Virtual Fence Virtually Dead


Even the federal government can only spend so much on a project that's never worked. Homeland Security Secretary Janet Napolitano announced that after three and a half years and $1.4 billion, she is freezing funding for the virtual border fence in Arizona. From an NPR post-mortem:

Homeland Security hired The Boeing Co. 3 1/2 years ago to build a string of towers along the 2,000-mile border. The towers were to integrate off-the-shelf products—cameras, radar, connections to ground sensors—so that Border Patrol agents could see who and what was coming across in real time….

Boeing built a 28-mile test section in the Southern Arizona desert. It didn't work. The company regrouped, redesigned and redeployed one set of towers near the first set. It is building another section right now. The entire border was supposed to be covered a year ago, but after three years—and $1.4 billion—the system is still full of bugs.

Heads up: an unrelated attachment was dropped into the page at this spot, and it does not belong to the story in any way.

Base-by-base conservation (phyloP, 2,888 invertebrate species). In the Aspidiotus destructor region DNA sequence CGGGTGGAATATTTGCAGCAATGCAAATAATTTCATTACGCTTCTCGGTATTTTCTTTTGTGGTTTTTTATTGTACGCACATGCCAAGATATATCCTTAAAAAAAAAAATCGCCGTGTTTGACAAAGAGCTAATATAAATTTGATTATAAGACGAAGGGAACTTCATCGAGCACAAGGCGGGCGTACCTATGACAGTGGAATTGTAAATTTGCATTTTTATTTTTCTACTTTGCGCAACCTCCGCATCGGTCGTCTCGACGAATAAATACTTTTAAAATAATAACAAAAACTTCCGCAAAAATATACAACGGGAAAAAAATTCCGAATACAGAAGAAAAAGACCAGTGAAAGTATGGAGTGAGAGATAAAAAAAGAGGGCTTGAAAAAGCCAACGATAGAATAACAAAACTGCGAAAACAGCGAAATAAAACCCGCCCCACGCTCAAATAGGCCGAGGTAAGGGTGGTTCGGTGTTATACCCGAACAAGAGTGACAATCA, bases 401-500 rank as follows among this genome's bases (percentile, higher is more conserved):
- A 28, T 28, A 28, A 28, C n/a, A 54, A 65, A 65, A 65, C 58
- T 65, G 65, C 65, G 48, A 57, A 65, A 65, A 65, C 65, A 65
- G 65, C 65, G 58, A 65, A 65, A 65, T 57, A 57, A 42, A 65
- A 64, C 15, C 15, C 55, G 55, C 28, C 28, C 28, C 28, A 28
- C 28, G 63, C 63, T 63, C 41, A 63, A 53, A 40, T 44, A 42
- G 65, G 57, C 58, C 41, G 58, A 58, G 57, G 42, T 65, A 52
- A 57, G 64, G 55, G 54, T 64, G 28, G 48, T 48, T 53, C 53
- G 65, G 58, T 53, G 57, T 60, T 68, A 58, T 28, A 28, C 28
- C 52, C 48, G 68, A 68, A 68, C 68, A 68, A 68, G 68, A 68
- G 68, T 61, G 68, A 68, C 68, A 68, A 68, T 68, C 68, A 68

"Well, it sort of works," [Government Accountability Office (GAO) staffer Rich] Stana said.

A GAO report due out tomorrow outlines the failures of the effort, and alleges that some of the tests of the virtual fence were rigged to guarantee success, according to NPR. A Boeing executive is scheduled to testify before the House Committee on Homeland Security tomorrow as well.

NPR notes, however, that despite the freeze, the project is not completely dead. Homeland Security plans a full review of the project before pulling the plug completely.

For Reason's look at comprehensive immigration reform, check out the August/September 2006 issue, or just read more from the Reason archive on illegal immigration.